Who are the Safest Drivers in the USA? . . . Safety Indoctrination Works


Who are the safest drivers in the USA?

All drivers are not created equal. Some drivers just seem to have a knack for driving. Other, seemingly bright, intelligent people are all thumbs behind the wheel of a car.

In my career, I’ve been fortunate to have evaluated thousands of drivers from almost every part of the world and of various ages, occupations, and social backgrounds.

When it comes to safe driving, I have found the children of truck drivers or police officers fair not much better than average when it comes to driving. Perhaps many truck drivers are gone and let mama do the driver’s ed stuff. Due to the nature of their work, police are notorious for having some of the highest collision rates, even though being specially trained in high-risk driving.

When it comes to safe driving, there is one segment that always stands out. Here’s a hint . . . These are the children of the folks who, on a daily basis, have to deal with the direct consequences of bad driving. The folks who see the broken bones, severe burns, missing limbs, life-altering injuries, wicked whiplash, TBI, paralysis, and other horrors of bad driving that polite folks don’t talk or even think much about. These are the folks, all the livelong day, who have to take the mush and pieces that are left from a bad collision and try to make what resembles a human being from the anatomical jigsaw puzzle.

On occasion, they share their work with their trusted inner circle, the members of their family. “Yeah, that Smith kid —the only one in the car who didn’t wear his safety belt— he’s going to live. It took six surgeries over 32 hours and 42 pints of blood — but he’s going to live. He’s going to live . . .”

Yes — the children of emergency room doctors are some of the safest drivers I have had the privilege to observe. They do their traffic checks, make full stops, yield to pedestrians, check the railroad tracks, check their blind spots and the hundreds of other safe driving behaviors that many drivers “forget” to do. And they do it naturally, as if they had been driving for decades.

Two Lessons Learned

The moral of this story is twofold.

Firstly, safety indoctrination works.

1. the act of indoctrinating, or teaching or inculcating a doctrine, principle,or ideology, especially one with a specific point of view


The word indoctrination is formed from indoctrinate, a word whose Latin roots mean “to teach.” It also means to inculcate or imbue with learning.

Whether it is politically correct or not, from my observations, safety indoctrination works. If you teach it, really make an effort to teach it, they will learn.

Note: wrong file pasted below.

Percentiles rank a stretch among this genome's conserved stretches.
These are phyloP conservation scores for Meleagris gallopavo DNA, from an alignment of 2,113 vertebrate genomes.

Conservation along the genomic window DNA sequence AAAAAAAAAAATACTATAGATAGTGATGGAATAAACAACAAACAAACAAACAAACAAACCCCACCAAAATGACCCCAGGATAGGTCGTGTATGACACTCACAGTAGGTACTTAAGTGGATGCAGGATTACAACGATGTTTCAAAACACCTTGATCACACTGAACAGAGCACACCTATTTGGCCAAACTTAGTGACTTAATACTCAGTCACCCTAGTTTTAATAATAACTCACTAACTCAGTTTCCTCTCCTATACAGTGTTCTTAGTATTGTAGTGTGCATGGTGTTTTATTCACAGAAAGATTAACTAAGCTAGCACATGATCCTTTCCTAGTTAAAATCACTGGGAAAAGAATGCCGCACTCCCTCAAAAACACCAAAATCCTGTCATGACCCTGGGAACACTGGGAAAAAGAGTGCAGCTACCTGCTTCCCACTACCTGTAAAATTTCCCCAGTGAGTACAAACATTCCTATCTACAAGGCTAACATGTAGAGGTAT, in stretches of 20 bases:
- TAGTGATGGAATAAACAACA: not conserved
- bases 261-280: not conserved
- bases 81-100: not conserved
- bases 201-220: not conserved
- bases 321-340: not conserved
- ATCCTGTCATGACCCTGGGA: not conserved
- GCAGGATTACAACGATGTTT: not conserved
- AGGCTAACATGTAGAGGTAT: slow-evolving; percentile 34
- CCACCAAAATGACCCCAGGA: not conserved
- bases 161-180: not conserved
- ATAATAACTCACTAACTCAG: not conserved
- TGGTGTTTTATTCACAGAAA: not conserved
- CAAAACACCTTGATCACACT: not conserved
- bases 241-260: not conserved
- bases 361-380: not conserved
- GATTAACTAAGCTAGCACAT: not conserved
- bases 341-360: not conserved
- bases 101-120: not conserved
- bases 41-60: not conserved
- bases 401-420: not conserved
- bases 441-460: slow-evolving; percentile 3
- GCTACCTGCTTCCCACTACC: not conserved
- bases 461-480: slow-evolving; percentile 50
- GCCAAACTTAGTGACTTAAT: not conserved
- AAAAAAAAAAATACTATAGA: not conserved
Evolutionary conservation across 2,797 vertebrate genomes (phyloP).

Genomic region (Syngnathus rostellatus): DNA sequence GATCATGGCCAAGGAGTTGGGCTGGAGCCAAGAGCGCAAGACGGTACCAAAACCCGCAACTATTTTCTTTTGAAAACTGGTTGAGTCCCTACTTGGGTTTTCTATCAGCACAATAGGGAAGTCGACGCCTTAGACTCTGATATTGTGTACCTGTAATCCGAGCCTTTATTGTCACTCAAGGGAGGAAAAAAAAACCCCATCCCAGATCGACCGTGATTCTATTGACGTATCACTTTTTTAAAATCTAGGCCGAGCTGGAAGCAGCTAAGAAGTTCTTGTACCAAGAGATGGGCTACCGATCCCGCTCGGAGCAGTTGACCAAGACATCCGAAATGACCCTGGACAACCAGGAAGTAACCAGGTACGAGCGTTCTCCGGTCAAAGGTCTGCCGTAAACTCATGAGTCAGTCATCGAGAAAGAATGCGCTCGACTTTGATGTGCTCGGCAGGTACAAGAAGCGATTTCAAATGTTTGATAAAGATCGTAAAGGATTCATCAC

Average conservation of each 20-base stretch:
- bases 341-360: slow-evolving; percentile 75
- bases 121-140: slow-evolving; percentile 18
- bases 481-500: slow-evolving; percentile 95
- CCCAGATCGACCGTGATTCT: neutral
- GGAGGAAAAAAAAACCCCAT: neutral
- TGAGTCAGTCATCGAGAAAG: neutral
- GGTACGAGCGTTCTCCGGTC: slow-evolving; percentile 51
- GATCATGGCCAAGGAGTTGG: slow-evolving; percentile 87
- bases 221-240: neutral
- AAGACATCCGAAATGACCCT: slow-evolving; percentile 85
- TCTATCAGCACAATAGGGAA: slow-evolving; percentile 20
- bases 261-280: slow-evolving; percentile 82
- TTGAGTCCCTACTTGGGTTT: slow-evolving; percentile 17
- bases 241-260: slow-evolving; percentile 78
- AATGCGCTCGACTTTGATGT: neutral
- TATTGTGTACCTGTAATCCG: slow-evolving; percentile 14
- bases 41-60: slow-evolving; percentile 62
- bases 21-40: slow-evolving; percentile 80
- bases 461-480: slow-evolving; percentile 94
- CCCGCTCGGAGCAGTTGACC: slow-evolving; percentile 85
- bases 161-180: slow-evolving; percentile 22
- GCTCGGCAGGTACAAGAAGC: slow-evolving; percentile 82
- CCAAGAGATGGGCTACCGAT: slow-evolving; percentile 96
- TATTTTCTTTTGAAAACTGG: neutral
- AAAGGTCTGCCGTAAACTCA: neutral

The second point, related to the emergency care scene, is that we’ve become better as a society at patching up people after crashes. Crashes are more survivable due to vehicle safety improvements. The tools and resources and training of the first responders are better. The emergency room technology is improved.

In general, the number of fatal car crashes have been falling. The declining number of fatal car crashes might be a false metric. Are we really any safer?

But there is another statistic that should concern us all. Take a look at the handicapped parking spots at any retail store. Usually they are in use by somebody. By some estimates, there are up to fifty-six million disabled people in the U.S., sometimes called “the hidden society.” Every year thousands of people are injured or disabled, and many of these in car and truck crashes.

That tells me there is still much work that needs to be done in driver safety training and education (indoctrination) at all levels of driving. Most of us did not have emergency room doctors as parents.

Dollarize the Safety Value Proposition

The majority of companies are small and lack either a vision or budget for training and education. With everything else going in in the business, it’s sometimes hard to see the oftentimes hidden value of safety. Here’s how one safety training company dollarized the value of their safety training . . .

savings from training

Thank you for reading this.

Disclaimer: Reference to any specific product, process, or service by trade name, trademark, manufacturer, company name or otherwise does not constitute or imply its endorsement, recommendation, or favoring by the author.

Another Post . . .

What are the qualifications or standards to administer company D.O.T. driving tests?